Science educator Neil deGrasse Tyson, once a beloved public figure, is now more likely to make headlines due to sexual assault allegations or offensive tweets. Today he’s facing backlash for posting a bizarre response to the recent spate of mass shootings, arguing that compared to other forms of preventable death, relatively few people die from gun violence.
Tyson is the reigning king of “well actually” Twitter, known for debunking popular misconceptions and critiquing scientific inaccuracies in movies and TV. He’s often mocked for being a stereotypically humorless nerd, but this tweet ups the ante with a total lack of understanding for gun-related trauma. Highlighting the death toll of the weekend’s shootings in El Paso, Texas, and Dayton, Ohio, he pointed out that many more people die from other causes, and “often our emotions respond more to spectacle than to data.”
In the past 48hrs, the USA horrifically lost 34 people to mass shootings.
On average, across any 48hrs, we also lose…
500 to Medical errors
300 to the Flu
250 to Suicide
200 to Car Accidents
40 to Homicide via Handgun
Often our emotions respond more to spectacle than to data.
— Neil deGrasse Tyson (@neiltyson) August 4, 2019
The tweet is already misleading because more than half of suicides in the U.S. are firearm-related, overlapping with the gun control debate around mass shootings. But if we’re going to fixate on cold, hard data over “spectacle,” it’s also true that the U.S. has a unique problem with gun violence—specifically, gun violence with a clear link to white supremacist and misogynist politics. Nowhere else in the world experiences mass shootings like this on a regular basis, and Tyson’s tweet is a wildly tone-deaf response to a sensitive issue.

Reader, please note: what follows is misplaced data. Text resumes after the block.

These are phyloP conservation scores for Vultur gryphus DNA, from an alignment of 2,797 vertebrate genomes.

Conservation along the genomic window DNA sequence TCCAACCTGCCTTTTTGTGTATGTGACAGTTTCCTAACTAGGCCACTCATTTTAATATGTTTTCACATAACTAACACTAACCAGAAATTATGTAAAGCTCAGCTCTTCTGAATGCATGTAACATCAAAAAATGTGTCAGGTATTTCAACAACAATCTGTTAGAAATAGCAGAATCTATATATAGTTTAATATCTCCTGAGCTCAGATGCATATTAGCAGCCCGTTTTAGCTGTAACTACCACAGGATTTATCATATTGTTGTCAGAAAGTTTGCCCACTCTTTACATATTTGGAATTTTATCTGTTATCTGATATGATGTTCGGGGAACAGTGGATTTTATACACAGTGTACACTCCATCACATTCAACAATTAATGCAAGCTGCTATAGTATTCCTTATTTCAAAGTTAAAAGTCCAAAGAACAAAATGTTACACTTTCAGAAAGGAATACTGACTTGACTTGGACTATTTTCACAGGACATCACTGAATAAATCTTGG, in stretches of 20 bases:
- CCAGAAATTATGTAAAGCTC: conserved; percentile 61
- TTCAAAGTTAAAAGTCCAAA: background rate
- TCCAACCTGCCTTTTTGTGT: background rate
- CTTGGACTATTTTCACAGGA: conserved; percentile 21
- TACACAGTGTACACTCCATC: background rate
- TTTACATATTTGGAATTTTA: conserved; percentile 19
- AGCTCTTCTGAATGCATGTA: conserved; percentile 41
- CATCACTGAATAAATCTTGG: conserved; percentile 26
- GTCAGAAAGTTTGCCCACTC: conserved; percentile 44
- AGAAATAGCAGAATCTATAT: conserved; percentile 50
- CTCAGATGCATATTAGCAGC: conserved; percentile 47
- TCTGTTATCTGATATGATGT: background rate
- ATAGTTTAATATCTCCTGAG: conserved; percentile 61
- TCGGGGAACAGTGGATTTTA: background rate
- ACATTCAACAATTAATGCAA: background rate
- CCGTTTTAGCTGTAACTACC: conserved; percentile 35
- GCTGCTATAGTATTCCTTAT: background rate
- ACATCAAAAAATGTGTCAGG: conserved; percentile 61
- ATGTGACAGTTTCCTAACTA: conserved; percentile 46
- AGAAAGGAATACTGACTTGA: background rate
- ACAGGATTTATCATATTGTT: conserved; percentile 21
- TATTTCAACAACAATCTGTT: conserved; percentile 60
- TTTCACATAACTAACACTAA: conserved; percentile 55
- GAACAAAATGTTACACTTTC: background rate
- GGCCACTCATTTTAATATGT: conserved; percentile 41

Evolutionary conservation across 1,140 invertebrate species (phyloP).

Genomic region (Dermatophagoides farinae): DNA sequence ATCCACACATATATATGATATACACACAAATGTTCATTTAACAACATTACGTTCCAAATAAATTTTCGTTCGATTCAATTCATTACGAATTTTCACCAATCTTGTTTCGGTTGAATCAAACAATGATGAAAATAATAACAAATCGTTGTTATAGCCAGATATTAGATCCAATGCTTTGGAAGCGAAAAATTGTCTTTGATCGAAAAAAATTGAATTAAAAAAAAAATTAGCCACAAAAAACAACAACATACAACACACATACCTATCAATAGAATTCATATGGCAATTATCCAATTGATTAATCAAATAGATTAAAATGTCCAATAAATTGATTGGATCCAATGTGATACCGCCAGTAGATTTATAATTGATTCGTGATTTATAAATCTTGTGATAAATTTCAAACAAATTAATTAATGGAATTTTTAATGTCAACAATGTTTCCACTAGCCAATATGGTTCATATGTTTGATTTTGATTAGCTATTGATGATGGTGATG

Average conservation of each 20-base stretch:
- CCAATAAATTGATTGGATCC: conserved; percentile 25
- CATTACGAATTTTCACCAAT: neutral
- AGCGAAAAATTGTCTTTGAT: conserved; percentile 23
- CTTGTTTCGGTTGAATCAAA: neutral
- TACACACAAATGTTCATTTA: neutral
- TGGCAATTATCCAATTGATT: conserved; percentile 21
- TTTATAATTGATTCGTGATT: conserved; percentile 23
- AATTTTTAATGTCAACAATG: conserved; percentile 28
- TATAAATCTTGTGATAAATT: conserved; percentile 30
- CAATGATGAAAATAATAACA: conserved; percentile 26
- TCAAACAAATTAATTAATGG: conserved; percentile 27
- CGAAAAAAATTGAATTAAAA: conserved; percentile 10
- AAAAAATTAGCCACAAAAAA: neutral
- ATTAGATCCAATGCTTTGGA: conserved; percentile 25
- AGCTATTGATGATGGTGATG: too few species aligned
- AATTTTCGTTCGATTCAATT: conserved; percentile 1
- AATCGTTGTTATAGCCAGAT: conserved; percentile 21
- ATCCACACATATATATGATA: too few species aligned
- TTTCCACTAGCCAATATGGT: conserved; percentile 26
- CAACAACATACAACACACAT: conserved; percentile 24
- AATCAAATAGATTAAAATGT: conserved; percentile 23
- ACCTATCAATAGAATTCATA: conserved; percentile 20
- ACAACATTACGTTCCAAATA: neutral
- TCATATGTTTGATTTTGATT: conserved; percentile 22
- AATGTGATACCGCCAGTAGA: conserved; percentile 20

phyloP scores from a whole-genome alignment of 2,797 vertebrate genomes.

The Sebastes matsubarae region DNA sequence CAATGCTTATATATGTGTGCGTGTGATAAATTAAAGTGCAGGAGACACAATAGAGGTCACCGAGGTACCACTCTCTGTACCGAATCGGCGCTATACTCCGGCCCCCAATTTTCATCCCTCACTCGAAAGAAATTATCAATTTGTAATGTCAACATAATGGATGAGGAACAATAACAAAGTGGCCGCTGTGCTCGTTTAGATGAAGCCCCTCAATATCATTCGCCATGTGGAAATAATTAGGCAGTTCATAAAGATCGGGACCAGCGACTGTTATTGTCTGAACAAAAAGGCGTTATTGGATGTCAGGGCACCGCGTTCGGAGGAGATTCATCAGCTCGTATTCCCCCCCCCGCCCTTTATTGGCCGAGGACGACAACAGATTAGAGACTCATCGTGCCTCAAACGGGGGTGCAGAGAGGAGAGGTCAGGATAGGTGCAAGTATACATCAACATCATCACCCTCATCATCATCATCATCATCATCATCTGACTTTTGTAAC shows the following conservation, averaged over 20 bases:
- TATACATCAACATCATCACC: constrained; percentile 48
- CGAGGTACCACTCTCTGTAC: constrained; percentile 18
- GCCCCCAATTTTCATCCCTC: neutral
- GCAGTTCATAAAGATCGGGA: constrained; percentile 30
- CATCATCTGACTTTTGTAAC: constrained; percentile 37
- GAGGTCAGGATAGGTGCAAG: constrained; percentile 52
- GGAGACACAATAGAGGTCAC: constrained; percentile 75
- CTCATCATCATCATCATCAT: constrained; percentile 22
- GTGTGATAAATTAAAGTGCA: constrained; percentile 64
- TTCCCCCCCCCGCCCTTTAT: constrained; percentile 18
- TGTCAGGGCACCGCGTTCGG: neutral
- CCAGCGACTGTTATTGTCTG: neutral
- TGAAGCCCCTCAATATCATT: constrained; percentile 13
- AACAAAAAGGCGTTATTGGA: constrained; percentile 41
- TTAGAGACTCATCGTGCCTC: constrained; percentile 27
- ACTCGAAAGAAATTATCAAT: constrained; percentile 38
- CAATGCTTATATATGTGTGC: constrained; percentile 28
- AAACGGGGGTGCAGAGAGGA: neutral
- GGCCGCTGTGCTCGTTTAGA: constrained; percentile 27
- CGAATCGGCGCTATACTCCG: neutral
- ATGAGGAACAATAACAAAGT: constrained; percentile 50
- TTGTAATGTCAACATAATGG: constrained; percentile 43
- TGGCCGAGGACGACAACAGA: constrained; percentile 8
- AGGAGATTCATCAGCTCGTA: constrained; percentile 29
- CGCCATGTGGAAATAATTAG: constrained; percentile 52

The resulting backlash prompted Tyson to post a response on Facebook. Explaining that he wanted to “offer objectively true information that might help shape conversations,” he wrote:
“Where I miscalculated was that I genuinely believed the Tweet would be helpful to anyone trying to save lives in America. What I learned from the range of reactions is that for many people, some information –-my Tweet in particular — can be true but unhelpful, especially at a time when many people are either still in shock, or trying to heal – or both.
So if you are one of those people, I apologize for not knowing in advance what effect my Tweet could have on you.”
In other words, a classic “sorry if you were offended” apology, focusing more on his own intentions than the deeper reasons why people were upset.
- People are asking Walmart to stop selling guns after the El Paso shooting
- The El Paso shooter’s alleged manifesto was posted on 8chan minutes before attack
- Trump falsely accused of deleting tweets in wake of El Paso shooting (updated)
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